Mentions: Transplantation of feces from donor mice that have not been treated with antibiotics can eliminate VRE from the intestine of densely colonized mice and, in humans, fecal transplantation from healthy donors cures patients with recurrent Clostridium difficile infection [11, 24]. To determine whether the kinetics of VRE and K. pneumoniae clearance from the murine intestine following fecal transplantation are similar or distinct, we colonized ampicillin-treated mice with VRE and K. pneumoniae concurrently, terminated ampicillin treatment and treated mice with fecal microbiota transplants (FMT) or PBS on three consecutive days (Fig 4A). VRE and K. pneumoniae colonization levels were similar in the feces before FMT administration and remained elevated in mice that received PBS instead of FMT (Fig 4B). However, following FMT treatment, K. pneumoniae density in fecal pellets decreased within one day and became undetectable within 7 days in all mice (Fig 4C). VRE, on the other hand, was cleared in 60% of the mice but reduced by 3 logs in the remaining 40%. Increased colonization resistance against K. pneumoniae as opposed to VRE was also observed in mice that had not been treated with antibiotics (S1A Fig). K. pneumoniae was also cleared more effectively than VRE from the duodenum, ileum and cecum of FMT-treated animals while the density of these bacterial species remained high in PBS-treated mice (Fig 4D and 4E). These findings suggest that the mechanisms of microbiota-mediated colonization resistance against VRE and K. pneumoniae are distinct or that K. pneumoniae is more susceptible to colonization resistance.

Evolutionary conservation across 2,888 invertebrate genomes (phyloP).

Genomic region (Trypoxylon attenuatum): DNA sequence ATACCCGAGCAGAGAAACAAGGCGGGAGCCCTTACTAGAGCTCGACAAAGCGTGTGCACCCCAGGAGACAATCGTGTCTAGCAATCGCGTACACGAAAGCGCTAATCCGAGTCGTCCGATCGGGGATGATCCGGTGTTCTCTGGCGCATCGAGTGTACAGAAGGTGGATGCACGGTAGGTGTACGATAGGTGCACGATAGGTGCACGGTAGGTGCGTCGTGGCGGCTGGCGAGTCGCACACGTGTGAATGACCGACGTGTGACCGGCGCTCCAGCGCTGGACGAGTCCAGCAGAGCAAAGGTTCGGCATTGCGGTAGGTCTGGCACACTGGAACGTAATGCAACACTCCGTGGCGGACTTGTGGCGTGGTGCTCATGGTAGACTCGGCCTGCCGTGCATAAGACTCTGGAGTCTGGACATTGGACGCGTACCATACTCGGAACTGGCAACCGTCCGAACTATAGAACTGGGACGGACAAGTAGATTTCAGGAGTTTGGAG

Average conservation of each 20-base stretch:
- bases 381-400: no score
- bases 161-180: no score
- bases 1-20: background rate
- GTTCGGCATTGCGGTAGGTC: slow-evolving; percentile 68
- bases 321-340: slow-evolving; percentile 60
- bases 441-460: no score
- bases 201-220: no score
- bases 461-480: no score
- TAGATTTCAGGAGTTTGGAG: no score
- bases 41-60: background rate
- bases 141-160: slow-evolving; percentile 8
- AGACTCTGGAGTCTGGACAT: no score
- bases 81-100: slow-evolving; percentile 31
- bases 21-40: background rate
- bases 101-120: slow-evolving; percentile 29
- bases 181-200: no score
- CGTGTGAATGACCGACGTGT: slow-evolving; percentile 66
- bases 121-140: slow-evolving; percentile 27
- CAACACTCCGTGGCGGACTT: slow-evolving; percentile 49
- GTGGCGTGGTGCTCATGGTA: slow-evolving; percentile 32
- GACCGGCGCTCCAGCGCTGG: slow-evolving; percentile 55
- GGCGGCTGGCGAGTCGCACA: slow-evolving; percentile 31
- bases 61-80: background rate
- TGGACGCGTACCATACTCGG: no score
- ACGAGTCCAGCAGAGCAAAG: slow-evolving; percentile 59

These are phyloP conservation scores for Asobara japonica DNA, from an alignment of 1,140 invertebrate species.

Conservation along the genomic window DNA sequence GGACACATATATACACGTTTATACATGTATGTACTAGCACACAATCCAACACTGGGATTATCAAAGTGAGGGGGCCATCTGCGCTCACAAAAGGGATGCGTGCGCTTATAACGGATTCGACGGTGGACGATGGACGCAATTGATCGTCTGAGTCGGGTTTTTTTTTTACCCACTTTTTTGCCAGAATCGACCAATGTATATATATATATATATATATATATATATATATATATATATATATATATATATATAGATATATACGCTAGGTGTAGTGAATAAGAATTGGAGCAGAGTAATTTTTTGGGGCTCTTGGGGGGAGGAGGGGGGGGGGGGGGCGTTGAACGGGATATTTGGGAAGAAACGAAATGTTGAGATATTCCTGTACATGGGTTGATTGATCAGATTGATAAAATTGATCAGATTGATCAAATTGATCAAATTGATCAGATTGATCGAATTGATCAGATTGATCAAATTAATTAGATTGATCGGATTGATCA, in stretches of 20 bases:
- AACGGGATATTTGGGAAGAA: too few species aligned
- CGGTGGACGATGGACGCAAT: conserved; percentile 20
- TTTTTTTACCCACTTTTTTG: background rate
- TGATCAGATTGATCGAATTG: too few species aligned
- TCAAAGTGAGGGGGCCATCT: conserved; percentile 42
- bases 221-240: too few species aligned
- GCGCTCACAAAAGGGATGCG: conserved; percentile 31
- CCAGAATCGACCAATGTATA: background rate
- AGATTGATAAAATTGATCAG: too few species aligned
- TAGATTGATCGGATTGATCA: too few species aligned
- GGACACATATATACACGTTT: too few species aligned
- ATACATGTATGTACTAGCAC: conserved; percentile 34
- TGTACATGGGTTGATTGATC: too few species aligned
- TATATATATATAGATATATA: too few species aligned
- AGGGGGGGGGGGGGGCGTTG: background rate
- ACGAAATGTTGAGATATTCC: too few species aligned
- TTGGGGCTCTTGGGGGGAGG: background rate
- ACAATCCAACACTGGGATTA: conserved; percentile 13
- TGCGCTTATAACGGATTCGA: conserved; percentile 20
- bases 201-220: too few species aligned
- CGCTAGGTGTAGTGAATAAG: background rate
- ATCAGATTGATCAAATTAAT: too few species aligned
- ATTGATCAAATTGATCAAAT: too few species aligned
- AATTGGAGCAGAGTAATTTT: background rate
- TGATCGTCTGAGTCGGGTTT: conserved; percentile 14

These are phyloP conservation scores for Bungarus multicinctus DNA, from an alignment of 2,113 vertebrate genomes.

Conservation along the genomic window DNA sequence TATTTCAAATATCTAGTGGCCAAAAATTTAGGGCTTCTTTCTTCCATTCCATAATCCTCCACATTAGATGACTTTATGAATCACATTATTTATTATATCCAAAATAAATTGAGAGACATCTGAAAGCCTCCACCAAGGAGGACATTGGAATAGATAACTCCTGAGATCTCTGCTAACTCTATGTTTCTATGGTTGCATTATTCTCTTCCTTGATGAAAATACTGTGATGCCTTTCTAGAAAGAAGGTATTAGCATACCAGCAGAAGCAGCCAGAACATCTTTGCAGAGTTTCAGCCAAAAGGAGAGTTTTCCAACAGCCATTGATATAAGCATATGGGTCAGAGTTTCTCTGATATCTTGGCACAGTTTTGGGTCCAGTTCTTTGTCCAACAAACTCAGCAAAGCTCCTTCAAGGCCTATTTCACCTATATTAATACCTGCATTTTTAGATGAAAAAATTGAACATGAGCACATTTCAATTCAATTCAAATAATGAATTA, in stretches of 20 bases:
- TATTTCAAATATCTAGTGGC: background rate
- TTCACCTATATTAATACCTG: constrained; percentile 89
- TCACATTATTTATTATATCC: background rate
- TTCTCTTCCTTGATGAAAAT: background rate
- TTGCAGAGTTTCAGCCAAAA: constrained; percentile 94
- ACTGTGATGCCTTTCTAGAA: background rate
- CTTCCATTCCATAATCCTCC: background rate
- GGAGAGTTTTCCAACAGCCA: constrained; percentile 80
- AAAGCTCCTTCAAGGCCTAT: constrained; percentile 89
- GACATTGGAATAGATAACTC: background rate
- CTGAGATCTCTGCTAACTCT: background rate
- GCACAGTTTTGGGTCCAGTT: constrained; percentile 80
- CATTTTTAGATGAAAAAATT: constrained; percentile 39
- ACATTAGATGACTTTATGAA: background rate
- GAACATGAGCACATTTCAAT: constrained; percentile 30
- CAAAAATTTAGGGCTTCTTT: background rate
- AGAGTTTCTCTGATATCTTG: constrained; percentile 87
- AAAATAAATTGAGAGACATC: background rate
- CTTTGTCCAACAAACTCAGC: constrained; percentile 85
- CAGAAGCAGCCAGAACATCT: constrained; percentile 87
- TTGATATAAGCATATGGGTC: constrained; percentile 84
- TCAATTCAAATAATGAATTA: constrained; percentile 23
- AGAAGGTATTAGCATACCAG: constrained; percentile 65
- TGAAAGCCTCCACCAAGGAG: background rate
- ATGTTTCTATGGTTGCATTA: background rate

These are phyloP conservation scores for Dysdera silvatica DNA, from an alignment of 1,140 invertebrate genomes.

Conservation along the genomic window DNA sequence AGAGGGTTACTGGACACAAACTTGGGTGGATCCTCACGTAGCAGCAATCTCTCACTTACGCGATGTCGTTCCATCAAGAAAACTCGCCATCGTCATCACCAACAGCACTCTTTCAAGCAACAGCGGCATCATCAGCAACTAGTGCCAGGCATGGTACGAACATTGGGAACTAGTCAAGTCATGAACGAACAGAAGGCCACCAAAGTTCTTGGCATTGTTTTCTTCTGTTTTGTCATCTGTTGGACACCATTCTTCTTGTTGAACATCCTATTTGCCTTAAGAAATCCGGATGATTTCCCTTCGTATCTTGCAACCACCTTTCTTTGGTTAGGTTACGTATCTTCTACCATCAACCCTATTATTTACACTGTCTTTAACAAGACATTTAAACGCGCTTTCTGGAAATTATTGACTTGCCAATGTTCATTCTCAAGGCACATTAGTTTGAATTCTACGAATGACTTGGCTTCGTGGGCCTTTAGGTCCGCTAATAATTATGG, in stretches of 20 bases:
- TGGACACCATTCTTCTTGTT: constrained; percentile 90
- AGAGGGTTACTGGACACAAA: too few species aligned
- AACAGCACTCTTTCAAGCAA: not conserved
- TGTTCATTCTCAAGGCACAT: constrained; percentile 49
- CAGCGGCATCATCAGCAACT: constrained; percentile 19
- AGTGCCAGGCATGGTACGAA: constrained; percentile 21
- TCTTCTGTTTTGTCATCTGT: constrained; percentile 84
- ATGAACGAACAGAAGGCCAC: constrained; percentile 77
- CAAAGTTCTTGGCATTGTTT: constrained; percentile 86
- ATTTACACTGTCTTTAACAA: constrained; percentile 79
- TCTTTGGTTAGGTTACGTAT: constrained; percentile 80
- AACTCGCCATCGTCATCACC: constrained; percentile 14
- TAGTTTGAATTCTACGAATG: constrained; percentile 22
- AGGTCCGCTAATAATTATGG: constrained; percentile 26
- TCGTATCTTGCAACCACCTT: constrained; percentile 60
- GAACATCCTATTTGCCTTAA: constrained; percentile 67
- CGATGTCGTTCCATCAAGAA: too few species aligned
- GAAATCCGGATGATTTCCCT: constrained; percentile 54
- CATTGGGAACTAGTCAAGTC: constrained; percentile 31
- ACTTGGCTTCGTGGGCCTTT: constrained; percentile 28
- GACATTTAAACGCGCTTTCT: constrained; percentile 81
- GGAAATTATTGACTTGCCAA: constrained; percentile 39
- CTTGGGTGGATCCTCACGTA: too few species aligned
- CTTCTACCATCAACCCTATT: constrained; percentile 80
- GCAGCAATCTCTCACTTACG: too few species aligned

Distinct but Spatially Overlapping Intestinal Niches for Vancomycin-Resistant Enterococcus faecium and Carbapenem-Resistant Klebsiella pneumoniae.

Caballero S, Carter R, Ke X, Sušac B, Leiner IM, Kim GJ, Miller L, Ling L, Manova K, Pamer EG - PLoS Pathog. (2015)

Fecal bacteriotherapy eliminates established K. pneumoniae and VRE intestinal domination.(A) Experimental design. Mice were treated with ampicillin for 8 days. On day 5 of ampicillin treatment, mice were simultaneously infected with 5x104 CFU of VRE and K. pneumoniae (Kpn). Three days post infection, ampicillin treatment was stopped. Mice were administered PBS or a fecal microbiota transplant (FMT) from an untreated mouse on three consecutive days starting on the third day after ampicillin cessation. (B, C) VRE and K. pneumoniae burden was quantified in fecal pellets at the indicated time points after the last PBS (B) or FMT (C) dose. (D, E) PBS- and FMT-treated mice were sacrificed on day 10 following the last treatment dose and numbers of K. pneumoniae (D) and VRE (E) CFU were quantified in the duodenum, ileum and cecum. L.O.D., limit of detection. n ≥ 5 per group. (B-E) **P<0.005 by the Mann-Whitney test.
© Copyright Policy
Related In: Results  -  Collection

License
Show All Figures
getmorefigures.php?uid=PMC4559429&req=5

ppat.1005132.g004: Fecal bacteriotherapy eliminates established K. pneumoniae and VRE intestinal domination.(A) Experimental design. Mice were treated with ampicillin for 8 days. On day 5 of ampicillin treatment, mice were simultaneously infected with 5x104 CFU of VRE and K. pneumoniae (Kpn). Three days post infection, ampicillin treatment was stopped. Mice were administered PBS or a fecal microbiota transplant (FMT) from an untreated mouse on three consecutive days starting on the third day after ampicillin cessation. (B, C) VRE and K. pneumoniae burden was quantified in fecal pellets at the indicated time points after the last PBS (B) or FMT (C) dose. (D, E) PBS- and FMT-treated mice were sacrificed on day 10 following the last treatment dose and numbers of K. pneumoniae (D) and VRE (E) CFU were quantified in the duodenum, ileum and cecum. L.O.D., limit of detection. n ≥ 5 per group. (B-E) **P<0.005 by the Mann-Whitney test.